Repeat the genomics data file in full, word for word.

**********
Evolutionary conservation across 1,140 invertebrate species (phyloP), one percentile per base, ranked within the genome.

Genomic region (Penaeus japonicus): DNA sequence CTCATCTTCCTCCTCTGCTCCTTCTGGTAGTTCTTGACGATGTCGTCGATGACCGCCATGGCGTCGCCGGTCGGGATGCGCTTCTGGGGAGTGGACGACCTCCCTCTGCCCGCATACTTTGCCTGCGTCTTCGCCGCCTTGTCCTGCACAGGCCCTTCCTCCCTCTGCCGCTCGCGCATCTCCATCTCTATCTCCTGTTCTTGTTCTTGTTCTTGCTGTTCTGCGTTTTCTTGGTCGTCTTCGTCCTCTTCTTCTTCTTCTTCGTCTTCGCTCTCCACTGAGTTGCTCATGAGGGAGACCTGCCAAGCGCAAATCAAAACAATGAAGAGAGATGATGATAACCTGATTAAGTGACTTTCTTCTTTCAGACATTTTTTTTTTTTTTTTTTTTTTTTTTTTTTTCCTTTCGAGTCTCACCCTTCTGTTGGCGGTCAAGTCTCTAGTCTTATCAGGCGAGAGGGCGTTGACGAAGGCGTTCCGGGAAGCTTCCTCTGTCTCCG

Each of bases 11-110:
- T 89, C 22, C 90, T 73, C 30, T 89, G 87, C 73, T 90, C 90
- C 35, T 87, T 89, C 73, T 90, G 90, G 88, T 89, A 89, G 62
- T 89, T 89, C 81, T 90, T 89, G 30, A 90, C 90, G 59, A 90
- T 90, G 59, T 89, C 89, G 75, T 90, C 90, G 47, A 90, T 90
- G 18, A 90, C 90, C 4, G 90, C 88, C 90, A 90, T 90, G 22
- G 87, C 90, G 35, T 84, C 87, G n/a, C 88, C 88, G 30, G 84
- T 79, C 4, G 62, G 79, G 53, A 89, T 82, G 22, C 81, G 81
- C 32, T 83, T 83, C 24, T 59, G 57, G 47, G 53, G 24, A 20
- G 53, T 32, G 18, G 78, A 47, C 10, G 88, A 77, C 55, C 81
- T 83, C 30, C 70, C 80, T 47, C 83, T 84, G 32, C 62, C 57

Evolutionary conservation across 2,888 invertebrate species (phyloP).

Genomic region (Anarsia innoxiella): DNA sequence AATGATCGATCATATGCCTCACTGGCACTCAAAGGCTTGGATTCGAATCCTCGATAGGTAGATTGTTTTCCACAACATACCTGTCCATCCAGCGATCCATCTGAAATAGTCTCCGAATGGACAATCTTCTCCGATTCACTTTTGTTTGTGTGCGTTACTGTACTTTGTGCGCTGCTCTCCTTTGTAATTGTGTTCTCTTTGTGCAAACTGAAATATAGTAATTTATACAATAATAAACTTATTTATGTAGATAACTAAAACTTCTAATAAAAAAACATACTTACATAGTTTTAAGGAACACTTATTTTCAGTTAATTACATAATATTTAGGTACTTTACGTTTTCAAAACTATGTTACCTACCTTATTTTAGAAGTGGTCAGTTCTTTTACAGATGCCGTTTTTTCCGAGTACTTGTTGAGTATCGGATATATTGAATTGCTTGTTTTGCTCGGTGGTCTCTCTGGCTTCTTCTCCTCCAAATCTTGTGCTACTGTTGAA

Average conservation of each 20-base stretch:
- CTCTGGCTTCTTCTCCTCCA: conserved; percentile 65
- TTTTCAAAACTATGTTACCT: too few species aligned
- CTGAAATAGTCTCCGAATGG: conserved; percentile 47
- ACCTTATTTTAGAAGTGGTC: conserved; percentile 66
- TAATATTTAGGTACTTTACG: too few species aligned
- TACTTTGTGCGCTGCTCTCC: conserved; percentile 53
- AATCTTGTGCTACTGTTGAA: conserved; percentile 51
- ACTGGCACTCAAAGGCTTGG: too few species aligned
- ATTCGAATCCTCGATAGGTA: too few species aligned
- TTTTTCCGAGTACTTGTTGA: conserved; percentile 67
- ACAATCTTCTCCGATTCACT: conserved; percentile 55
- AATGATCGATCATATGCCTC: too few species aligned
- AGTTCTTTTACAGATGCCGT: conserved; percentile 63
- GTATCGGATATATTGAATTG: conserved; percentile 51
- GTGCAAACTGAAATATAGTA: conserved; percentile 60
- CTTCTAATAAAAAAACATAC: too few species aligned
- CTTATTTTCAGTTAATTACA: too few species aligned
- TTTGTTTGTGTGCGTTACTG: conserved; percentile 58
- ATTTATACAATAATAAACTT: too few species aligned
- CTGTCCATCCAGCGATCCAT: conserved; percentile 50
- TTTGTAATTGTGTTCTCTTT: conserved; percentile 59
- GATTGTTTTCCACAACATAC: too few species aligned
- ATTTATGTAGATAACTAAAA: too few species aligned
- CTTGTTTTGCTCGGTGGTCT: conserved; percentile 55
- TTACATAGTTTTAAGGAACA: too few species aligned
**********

Evolutionary conservation across 1,140 invertebrate species (phyloP), one percentile per base, ranked within the genome.

Genomic region (Penaeus japonicus): DNA sequence CTCATCTTCCTCCTCTGCTCCTTCTGGTAGTTCTTGACGATGTCGTCGATGACCGCCATGGCGTCGCCGGTCGGGATGCGCTTCTGGGGAGTGGACGACCTCCCTCTGCCCGCATACTTTGCCTGCGTCTTCGCCGCCTTGTCCTGCACAGGCCCTTCCTCCCTCTGCCGCTCGCGCATCTCCATCTCTATCTCCTGTTCTTGTTCTTGTTCTTGCTGTTCTGCGTTTTCTTGGTCGTCTTCGTCCTCTTCTTCTTCTTCTTCGTCTTCGCTCTCCACTGAGTTGCTCATGAGGGAGACCTGCCAAGCGCAAATCAAAACAATGAAGAGAGATGATGATAACCTGATTAAGTGACTTTCTTCTTTCAGACATTTTTTTTTTTTTTTTTTTTTTTTTTTTTTTCCTTTCGAGTCTCACCCTTCTGTTGGCGGTCAAGTCTCTAGTCTTATCAGGCGAGAGGGCGTTGACGAAGGCGTTCCGGGAAGCTTCCTCTGTCTCCG

Each of bases 11-110:
- T 89, C 22, C 90, T 73, C 30, T 89, G 87, C 73, T 90, C 90
- C 35, T 87, T 89, C 73, T 90, G 90, G 88, T 89, A 89, G 62
- T 89, T 89, C 81, T 90, T 89, G 30, A 90, C 90, G 59, A 90
- T 90, G 59, T 89, C 89, G 75, T 90, C 90, G 47, A 90, T 90
- G 18, A 90, C 90, C 4, G 90, C 88, C 90, A 90, T 90, G 22
- G 87, C 90, G 35, T 84, C 87, G n/a, C 88, C 88, G 30, G 84
- T 79, C 4, G 62, G 79, G 53, A 89, T 82, G 22, C 81, G 81
- C 32, T 83, T 83, C 24, T 59, G 57, G 47, G 53, G 24, A 20
- G 53, T 32, G 18, G 78, A 47, C 10, G 88, A 77, C 55, C 81
- T 83, C 30, C 70, C 80, T 47, C 83, T 84, G 32, C 62, C 57

Evolutionary conservation across 2,888 invertebrate species (phyloP).

Genomic region (Anarsia innoxiella): DNA sequence AATGATCGATCATATGCCTCACTGGCACTCAAAGGCTTGGATTCGAATCCTCGATAGGTAGATTGTTTTCCACAACATACCTGTCCATCCAGCGATCCATCTGAAATAGTCTCCGAATGGACAATCTTCTCCGATTCACTTTTGTTTGTGTGCGTTACTGTACTTTGTGCGCTGCTCTCCTTTGTAATTGTGTTCTCTTTGTGCAAACTGAAATATAGTAATTTATACAATAATAAACTTATTTATGTAGATAACTAAAACTTCTAATAAAAAAACATACTTACATAGTTTTAAGGAACACTTATTTTCAGTTAATTACATAATATTTAGGTACTTTACGTTTTCAAAACTATGTTACCTACCTTATTTTAGAAGTGGTCAGTTCTTTTACAGATGCCGTTTTTTCCGAGTACTTGTTGAGTATCGGATATATTGAATTGCTTGTTTTGCTCGGTGGTCTCTCTGGCTTCTTCTCCTCCAAATCTTGTGCTACTGTTGAA

Average conservation of each 20-base stretch:
- CTCTGGCTTCTTCTCCTCCA: conserved; percentile 65
- TTTTCAAAACTATGTTACCT: too few species aligned
- CTGAAATAGTCTCCGAATGG: conserved; percentile 47
- ACCTTATTTTAGAAGTGGTC: conserved; percentile 66
- TAATATTTAGGTACTTTACG: too few species aligned
- TACTTTGTGCGCTGCTCTCC: conserved; percentile 53
- AATCTTGTGCTACTGTTGAA: conserved; percentile 51
- ACTGGCACTCAAAGGCTTGG: too few species aligned
- ATTCGAATCCTCGATAGGTA: too few species aligned
- TTTTTCCGAGTACTTGTTGA: conserved; percentile 67
- ACAATCTTCTCCGATTCACT: conserved; percentile 55
- AATGATCGATCATATGCCTC: too few species aligned
- AGTTCTTTTACAGATGCCGT: conserved; percentile 63
- GTATCGGATATATTGAATTG: conserved; percentile 51
- GTGCAAACTGAAATATAGTA: conserved; percentile 60
- CTTCTAATAAAAAAACATAC: too few species aligned
- CTTATTTTCAGTTAATTACA: too few species aligned
- TTTGTTTGTGTGCGTTACTG: conserved; percentile 58
- ATTTATACAATAATAAACTT: too few species aligned
- CTGTCCATCCAGCGATCCAT: conserved; percentile 50
- TTTGTAATTGTGTTCTCTTT: conserved; percentile 59
- GATTGTTTTCCACAACATAC: too few species aligned
- ATTTATGTAGATAACTAAAA: too few species aligned
- CTTGTTTTGCTCGGTGGTCT: conserved; percentile 55
- TTACATAGTTTTAAGGAACA: too few species aligned